Higher education trends

Local institutions engage students early, focus on career paths

Written by Amy Bird | Photography by Visual Fusion Photographics

This past May, 53 local students graduated with a high school degree in one hand and an associates degree from Butler Community College in the other. These students are part of a growing number of high school students who are getting a jump start on their careers, be it in the workplace or in college, by taking advantage of advanced placement, dual credit and early college programs.

“We are seeing a large number of students who are coming in with dual credit or concurrent credit education,” says Tony Vizzini, Ph.D., PE, provost and senior vice president of Wichita State University.

Vizzini says the uptick of students coming in with credit is an example of how students are stretching their education dollars while broadening their opportunities by entering college with the ability to take advanced, degree-specific classes with general education courses already covered.

As students look for ways to optimize their education and mitigate debt, finding ways to get general education requirements as fast and inexpensively as possible is a key first step.

In response to demand, Friends University now offers a significantly reduced rate for many general education courses that can be taken during the summer months, in addition to the courses available to local high school students throughout the year. Wichita Area Technical College has partnered with area high schools through the JumpStart program, which helps high school students obtain credit in entry-level classes such as composition and algebra at a reduced rate.

Schools also are offering fast track courses to help students through basic education classes that may dissuade them from pursuing higher degrees.

Jessica Ohman, Ph.D., associate vice president of student services at Butler, says the accelerated learning programs they currently offer in English and courses in math that will be available in fall 2017, enable students to complete degrees that would be difficult for them to achieve under a normal sequence of general education requirements.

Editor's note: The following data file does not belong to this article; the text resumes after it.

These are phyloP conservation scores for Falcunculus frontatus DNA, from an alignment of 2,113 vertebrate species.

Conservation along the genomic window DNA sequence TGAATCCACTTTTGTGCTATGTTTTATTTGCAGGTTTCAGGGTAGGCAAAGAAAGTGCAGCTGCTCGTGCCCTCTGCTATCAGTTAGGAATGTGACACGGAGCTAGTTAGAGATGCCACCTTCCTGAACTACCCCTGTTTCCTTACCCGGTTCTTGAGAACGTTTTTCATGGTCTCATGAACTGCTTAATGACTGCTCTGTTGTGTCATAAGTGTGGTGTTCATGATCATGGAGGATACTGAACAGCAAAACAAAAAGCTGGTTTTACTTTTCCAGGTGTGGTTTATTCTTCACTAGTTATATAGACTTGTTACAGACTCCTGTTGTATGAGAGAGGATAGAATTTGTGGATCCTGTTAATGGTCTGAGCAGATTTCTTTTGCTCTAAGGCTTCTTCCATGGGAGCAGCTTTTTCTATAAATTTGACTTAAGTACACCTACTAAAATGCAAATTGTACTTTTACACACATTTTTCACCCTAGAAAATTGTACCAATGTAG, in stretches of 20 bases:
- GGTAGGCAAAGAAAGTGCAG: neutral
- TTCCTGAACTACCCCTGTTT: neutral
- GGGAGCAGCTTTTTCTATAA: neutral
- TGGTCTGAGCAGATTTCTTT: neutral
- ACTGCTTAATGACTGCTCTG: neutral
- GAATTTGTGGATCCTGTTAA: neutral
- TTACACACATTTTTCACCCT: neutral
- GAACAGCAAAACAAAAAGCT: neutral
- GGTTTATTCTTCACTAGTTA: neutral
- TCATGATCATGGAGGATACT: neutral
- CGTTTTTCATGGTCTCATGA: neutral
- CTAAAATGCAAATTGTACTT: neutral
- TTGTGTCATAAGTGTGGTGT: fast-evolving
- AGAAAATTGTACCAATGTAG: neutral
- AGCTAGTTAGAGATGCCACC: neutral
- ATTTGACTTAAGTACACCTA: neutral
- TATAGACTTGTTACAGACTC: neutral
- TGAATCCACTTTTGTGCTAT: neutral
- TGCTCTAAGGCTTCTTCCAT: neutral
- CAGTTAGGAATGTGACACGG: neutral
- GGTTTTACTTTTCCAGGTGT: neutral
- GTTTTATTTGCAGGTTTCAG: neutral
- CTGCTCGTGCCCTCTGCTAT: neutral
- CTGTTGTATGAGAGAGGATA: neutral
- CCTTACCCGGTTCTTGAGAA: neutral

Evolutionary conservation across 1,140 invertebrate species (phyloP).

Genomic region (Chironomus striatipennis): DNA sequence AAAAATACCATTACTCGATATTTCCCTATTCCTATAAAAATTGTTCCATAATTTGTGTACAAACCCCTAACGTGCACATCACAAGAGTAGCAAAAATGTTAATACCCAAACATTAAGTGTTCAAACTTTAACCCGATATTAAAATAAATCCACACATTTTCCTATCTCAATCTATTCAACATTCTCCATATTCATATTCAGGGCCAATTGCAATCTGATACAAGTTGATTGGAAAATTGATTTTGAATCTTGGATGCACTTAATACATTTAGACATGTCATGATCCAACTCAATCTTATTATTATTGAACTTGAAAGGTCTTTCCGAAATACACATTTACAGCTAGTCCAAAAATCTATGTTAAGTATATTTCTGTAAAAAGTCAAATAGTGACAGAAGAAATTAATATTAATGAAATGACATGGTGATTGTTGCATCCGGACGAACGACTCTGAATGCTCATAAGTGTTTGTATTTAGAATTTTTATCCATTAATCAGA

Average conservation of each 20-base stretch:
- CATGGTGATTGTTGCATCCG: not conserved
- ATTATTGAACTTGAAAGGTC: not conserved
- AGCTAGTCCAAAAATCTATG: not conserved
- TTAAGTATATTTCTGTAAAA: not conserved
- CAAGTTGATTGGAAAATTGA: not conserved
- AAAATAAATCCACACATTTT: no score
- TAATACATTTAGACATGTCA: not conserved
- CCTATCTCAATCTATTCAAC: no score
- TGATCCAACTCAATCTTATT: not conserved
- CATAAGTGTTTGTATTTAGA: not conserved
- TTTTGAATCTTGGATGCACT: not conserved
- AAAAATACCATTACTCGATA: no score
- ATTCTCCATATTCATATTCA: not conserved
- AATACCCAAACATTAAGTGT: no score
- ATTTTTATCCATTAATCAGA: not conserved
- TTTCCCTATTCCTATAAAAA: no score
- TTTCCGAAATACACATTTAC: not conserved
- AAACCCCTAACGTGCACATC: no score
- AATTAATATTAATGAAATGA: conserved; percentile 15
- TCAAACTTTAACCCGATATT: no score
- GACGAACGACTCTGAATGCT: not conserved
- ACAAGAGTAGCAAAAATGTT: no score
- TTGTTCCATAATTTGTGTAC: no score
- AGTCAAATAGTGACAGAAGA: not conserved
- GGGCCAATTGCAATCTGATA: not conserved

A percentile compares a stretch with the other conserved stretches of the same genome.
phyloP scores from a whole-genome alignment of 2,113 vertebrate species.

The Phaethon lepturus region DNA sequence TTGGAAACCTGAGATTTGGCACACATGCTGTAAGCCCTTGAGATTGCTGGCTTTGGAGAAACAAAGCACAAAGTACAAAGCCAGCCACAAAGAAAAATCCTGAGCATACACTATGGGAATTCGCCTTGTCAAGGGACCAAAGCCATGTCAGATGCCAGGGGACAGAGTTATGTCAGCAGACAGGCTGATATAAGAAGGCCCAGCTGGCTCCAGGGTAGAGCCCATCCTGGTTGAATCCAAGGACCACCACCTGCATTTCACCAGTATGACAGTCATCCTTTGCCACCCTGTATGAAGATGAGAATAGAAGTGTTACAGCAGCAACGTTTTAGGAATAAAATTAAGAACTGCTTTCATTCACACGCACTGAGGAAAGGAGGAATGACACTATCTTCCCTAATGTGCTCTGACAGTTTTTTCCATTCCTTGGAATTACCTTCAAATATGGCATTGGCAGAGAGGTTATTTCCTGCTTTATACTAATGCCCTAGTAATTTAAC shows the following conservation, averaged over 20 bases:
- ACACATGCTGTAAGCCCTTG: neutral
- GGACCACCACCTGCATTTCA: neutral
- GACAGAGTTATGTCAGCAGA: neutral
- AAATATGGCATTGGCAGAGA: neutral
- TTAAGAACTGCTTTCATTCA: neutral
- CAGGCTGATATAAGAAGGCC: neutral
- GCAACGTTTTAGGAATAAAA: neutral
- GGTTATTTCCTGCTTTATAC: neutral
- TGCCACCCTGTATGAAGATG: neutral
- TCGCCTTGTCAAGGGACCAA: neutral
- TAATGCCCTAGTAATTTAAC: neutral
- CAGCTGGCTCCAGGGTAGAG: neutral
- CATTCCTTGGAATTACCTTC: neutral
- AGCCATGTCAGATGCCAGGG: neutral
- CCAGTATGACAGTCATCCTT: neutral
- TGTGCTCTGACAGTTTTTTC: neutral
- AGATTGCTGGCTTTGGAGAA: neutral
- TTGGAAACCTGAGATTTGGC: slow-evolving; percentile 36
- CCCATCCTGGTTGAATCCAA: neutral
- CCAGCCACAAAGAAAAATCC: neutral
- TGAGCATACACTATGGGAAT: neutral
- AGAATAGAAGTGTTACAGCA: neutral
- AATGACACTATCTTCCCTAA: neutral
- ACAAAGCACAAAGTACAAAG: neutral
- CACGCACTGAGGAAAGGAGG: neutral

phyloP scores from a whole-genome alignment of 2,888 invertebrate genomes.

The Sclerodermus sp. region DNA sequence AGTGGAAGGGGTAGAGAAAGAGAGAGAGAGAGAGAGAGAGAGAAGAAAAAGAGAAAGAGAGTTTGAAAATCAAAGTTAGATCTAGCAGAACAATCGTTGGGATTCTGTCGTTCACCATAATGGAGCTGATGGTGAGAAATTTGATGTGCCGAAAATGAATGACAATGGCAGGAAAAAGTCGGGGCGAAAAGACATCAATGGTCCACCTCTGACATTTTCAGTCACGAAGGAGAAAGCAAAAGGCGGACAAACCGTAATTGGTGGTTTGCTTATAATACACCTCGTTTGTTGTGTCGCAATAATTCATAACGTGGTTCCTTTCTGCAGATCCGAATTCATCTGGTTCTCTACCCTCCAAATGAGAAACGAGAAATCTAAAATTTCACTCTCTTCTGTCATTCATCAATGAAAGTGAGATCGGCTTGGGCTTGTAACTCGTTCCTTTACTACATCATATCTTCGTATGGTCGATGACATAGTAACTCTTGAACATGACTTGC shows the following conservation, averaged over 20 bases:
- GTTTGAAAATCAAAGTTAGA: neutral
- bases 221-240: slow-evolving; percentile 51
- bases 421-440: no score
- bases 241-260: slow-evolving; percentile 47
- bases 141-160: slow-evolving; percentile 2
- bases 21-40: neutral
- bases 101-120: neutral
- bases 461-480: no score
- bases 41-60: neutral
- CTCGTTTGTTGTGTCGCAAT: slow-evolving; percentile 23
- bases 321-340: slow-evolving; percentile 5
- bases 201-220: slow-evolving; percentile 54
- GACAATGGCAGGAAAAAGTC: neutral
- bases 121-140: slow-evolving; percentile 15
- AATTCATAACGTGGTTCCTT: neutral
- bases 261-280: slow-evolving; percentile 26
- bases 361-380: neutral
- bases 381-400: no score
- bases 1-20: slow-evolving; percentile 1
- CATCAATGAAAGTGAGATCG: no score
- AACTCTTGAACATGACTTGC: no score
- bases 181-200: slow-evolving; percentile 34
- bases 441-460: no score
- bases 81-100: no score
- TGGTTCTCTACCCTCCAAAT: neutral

“Our intent with the accelerated math and English tracks is to help students reach their education goals more quickly,” she explains, noting that Butler also is the only higher education institution in the state to offer the AVID (Advancement Via Individual Determination) program to further help students achieve success through learner-centered teaching strategies.

Career paths

For traditional students with a clear idea of what they want to do, starting college with credit positions them that much closer to a degree. For those who are still undecided, coming in with credit gives them time to explore their options without extending a four-year timeline for graduation.

To aid in this discovery, Vizzini says that WSU has developed FYE (First Year Experience) courses designed to inspire educational exploration as well as help students transition to a collegiate setting.

“We want to draw students in,” Vizzini says. “For them to say, ‘I’m curious about that’ – that is what you want to strengthen in a student. To feed that curiosity and yearning for education.”

Once students have determined what they want to do, college career centers now play an important role in helping students determine, early on, the steps to take for employment post college.